2003.10.17 Kabul, Afghanistan
Can't believe we've made it to Afghanistan. I figured something would hold us up: perhaps not being able to obtain an Afghani visa, secure re-entry to Pakistan, or something similarly trivial. Everything has managed to come together.
For what it's worth, the Afghani consulate in Peshawar will issue a visa to anybody who pays thirty US dollars. Doesn't seem to matter where your passport is from. It takes a bit of paperwork from the Pakistani Home Office to get permission to travel through the Khyber Pass to the border; an armed escort is obligatory.
Staying in Peshawar was a bit unnerving. I felt that we kept running into the same people on the streets a bit too often, and the hotel staff were a bit too curious about where we were going every day and just what we were up to. (It probably didn't help that I put "Juggler" as my occupation in the hotel register.) Turns out my suspicions were correct. The Pakistani police followed us around for at least a day, and asked people what we had been up to places we had visited. (We found this out the day we picked up our Afghani visas, as the one worker who spoke a bit of English let us know.) The tourism office said that being tailed by the police "happens" especially for the Americans, occasionally the British. If you're Japanese, there's evidently no interest whatsoever. I suppose it doesn't make sense that two random American guys would be travelling around Pakistan, looking into crossing the Afghani border and not really being up to more than they say.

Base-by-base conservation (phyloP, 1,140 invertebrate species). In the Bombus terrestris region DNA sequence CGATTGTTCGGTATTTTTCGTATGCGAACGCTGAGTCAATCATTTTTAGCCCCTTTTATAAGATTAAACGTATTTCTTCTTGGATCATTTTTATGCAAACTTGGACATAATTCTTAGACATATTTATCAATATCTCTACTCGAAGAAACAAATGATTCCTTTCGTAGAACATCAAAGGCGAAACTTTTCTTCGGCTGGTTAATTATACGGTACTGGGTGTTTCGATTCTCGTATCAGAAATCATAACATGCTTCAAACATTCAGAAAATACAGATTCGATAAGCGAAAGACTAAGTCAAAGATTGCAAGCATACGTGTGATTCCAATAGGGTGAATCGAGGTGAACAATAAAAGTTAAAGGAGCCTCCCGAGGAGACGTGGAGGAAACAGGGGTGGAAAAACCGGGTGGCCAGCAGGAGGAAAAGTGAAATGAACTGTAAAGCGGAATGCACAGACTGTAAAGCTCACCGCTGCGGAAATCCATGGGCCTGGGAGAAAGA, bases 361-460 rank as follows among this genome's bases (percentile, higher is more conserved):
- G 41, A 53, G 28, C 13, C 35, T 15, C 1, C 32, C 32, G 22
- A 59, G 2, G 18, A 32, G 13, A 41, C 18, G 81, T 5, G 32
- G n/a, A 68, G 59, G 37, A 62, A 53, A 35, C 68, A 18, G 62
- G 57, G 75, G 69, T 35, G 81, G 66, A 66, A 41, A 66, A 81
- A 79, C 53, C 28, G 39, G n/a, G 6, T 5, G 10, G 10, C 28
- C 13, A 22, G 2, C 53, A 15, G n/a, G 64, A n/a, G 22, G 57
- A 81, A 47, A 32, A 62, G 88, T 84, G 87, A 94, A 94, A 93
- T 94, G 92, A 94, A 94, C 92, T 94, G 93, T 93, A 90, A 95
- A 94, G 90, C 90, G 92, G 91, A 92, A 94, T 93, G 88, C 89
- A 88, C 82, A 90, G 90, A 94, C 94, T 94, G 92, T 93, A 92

Regardless, we're now in Afghanistan. I was extremely psyched to cross the Khyber Pass, which was indeed beautiful. I hadn't realized that the best was to come, following the river through the mountains into Kabul itself. Sheer cliffs fell straight into the side of the road; we would backtrack up switchbacks to gain altitude and eventually cross over each pass. Bypassing a few rusting tanks along the side of the road added to the scenery.
En route to Kabul we stayed in Jalalabad, a city a couple hours into Afghanistan from the Pakistani border.
Kabul is quite an experience. There are still occasional ISAF armored vehicles rolling through the city with foreign soldiers. One of the most common past-times for boys here is to fly kites so Mike and I bought one and had some local kids show us how it's done.